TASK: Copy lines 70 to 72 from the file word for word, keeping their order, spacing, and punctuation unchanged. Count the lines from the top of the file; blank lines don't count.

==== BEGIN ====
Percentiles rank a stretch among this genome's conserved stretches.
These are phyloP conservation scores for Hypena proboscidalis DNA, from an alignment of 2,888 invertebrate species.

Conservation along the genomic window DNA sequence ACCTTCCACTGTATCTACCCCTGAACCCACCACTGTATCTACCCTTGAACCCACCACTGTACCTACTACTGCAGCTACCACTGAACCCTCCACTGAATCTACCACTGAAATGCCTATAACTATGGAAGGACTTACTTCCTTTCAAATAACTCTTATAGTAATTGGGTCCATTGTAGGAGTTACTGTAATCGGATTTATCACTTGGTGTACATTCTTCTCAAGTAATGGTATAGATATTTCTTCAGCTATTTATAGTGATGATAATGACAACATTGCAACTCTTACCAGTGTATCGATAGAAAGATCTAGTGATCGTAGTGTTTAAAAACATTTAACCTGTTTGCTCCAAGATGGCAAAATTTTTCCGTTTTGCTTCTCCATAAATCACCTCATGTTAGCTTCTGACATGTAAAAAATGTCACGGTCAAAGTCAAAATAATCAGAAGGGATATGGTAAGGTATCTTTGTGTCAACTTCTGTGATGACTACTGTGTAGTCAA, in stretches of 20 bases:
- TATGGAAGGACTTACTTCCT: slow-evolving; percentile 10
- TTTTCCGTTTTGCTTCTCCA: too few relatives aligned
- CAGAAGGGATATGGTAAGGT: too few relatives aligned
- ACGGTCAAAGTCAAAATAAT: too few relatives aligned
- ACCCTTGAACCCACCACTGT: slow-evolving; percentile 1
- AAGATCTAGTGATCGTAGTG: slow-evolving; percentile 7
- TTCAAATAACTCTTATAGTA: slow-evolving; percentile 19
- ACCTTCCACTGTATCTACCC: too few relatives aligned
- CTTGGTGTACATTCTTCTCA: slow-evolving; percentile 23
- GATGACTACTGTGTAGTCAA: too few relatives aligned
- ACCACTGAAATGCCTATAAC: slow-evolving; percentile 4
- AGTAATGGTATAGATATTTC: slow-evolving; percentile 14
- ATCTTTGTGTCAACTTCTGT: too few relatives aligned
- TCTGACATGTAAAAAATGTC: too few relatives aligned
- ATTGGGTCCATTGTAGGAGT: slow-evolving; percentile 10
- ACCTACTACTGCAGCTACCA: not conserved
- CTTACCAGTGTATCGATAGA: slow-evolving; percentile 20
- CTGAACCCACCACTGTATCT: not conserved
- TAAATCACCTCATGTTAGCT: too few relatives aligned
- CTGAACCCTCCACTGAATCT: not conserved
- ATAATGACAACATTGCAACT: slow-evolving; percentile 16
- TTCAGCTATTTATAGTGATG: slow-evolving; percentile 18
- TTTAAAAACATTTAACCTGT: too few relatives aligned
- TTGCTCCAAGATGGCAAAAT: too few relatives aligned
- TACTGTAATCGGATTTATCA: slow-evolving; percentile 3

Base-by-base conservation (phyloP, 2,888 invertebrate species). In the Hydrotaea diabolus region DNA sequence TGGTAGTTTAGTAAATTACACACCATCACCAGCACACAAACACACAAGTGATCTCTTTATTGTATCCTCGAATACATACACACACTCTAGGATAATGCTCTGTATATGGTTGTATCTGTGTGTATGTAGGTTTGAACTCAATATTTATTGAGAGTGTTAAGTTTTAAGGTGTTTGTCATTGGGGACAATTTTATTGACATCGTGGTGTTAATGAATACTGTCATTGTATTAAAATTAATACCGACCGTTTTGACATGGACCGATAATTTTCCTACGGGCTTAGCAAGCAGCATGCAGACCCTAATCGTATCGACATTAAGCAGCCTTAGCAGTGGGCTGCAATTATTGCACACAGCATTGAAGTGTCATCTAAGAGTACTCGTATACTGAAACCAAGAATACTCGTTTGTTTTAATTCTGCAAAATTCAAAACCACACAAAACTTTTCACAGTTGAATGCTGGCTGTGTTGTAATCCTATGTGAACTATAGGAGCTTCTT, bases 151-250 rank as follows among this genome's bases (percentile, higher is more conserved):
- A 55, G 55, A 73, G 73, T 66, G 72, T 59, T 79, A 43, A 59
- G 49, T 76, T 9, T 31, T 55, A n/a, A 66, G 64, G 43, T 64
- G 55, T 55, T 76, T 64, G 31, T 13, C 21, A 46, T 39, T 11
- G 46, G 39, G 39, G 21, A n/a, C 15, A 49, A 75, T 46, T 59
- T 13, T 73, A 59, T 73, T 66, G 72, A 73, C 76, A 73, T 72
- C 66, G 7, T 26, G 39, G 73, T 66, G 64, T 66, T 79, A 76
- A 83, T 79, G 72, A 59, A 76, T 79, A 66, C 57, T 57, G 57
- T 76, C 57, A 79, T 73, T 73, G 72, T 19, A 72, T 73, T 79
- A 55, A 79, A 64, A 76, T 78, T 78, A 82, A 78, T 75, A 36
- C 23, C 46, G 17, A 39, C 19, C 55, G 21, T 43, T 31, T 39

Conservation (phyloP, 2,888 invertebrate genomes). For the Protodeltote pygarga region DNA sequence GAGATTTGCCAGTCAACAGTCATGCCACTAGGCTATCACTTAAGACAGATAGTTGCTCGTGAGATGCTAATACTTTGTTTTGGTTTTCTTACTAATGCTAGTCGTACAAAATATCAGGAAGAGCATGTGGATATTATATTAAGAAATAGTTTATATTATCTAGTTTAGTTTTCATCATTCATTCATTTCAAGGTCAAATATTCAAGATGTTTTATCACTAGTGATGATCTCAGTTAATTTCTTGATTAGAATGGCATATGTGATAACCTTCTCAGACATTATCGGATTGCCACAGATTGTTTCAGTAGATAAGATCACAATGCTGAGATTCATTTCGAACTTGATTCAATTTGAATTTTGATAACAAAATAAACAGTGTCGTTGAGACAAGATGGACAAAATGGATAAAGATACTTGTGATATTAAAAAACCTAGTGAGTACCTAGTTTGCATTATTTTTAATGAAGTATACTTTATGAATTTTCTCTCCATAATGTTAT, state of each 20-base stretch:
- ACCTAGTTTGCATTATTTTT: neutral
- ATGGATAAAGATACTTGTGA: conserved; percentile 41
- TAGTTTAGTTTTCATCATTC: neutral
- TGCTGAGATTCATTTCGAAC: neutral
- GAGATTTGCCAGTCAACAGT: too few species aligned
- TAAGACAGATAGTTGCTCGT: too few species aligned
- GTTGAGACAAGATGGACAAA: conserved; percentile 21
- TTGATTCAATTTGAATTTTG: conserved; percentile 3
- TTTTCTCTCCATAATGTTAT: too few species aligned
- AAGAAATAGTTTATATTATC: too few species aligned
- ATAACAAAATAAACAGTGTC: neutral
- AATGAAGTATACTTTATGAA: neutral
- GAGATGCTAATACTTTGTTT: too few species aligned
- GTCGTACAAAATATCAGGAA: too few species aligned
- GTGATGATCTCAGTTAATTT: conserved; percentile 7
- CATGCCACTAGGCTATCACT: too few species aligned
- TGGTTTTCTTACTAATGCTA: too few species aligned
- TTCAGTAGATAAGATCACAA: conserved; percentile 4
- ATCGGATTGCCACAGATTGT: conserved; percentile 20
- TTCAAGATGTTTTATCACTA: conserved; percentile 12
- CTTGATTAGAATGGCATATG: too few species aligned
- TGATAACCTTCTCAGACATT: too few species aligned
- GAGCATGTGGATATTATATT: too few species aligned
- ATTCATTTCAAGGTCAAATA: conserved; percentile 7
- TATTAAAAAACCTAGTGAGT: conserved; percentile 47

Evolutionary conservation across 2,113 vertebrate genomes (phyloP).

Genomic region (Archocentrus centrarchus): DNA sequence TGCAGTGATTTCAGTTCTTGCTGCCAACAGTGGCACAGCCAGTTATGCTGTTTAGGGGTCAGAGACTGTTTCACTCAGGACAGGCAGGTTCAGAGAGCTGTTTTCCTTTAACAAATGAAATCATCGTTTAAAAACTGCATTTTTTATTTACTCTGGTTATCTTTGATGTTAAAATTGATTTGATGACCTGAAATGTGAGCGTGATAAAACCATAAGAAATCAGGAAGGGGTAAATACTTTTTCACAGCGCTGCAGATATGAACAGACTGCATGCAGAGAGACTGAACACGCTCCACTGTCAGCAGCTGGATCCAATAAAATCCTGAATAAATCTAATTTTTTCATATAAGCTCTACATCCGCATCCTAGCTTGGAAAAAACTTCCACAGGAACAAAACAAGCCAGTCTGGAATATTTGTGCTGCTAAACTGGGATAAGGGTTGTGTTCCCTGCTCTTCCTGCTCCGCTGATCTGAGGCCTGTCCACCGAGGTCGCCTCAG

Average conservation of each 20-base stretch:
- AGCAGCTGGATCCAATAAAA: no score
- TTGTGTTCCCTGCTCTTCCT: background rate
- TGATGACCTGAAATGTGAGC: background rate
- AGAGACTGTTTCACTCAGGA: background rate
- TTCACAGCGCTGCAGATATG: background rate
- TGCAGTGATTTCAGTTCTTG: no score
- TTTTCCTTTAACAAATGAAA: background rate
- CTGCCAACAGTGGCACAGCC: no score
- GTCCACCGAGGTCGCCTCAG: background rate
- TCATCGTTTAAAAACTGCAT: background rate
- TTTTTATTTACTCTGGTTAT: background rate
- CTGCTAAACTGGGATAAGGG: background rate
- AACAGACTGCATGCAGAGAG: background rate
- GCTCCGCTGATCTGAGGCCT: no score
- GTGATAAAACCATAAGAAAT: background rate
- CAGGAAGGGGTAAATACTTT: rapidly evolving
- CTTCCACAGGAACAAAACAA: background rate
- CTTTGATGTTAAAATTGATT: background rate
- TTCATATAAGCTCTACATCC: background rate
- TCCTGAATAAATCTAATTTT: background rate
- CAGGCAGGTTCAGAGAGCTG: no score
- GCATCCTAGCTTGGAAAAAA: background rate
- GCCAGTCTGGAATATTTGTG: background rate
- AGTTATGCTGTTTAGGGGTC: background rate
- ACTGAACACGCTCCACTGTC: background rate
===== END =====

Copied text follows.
- TTGTGTTCCCTGCTCTTCCT: background rate
- TGATGACCTGAAATGTGAGC: background rate
- AGAGACTGTTTCACTCAGGA: background rate